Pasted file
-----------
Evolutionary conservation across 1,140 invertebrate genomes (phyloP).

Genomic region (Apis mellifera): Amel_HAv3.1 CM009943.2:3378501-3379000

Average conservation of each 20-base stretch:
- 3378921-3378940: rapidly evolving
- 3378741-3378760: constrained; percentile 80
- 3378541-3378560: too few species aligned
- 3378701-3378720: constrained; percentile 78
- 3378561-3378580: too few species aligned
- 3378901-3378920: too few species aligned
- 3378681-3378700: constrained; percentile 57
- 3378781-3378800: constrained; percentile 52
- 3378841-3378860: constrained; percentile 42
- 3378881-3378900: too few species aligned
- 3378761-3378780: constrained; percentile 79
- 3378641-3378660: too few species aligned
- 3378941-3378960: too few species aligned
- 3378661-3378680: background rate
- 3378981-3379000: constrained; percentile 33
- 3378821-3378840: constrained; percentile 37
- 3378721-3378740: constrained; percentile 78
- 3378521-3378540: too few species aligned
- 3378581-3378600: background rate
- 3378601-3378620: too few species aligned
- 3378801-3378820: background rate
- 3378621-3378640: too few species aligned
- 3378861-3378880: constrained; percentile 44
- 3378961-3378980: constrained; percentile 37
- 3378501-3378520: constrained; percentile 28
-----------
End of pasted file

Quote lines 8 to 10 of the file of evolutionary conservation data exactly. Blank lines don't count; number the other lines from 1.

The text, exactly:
- 3378561-3378580: too few species aligned
- 3378901-3378920: too few species aligned
- 3378681-3378700: constrained; percentile 57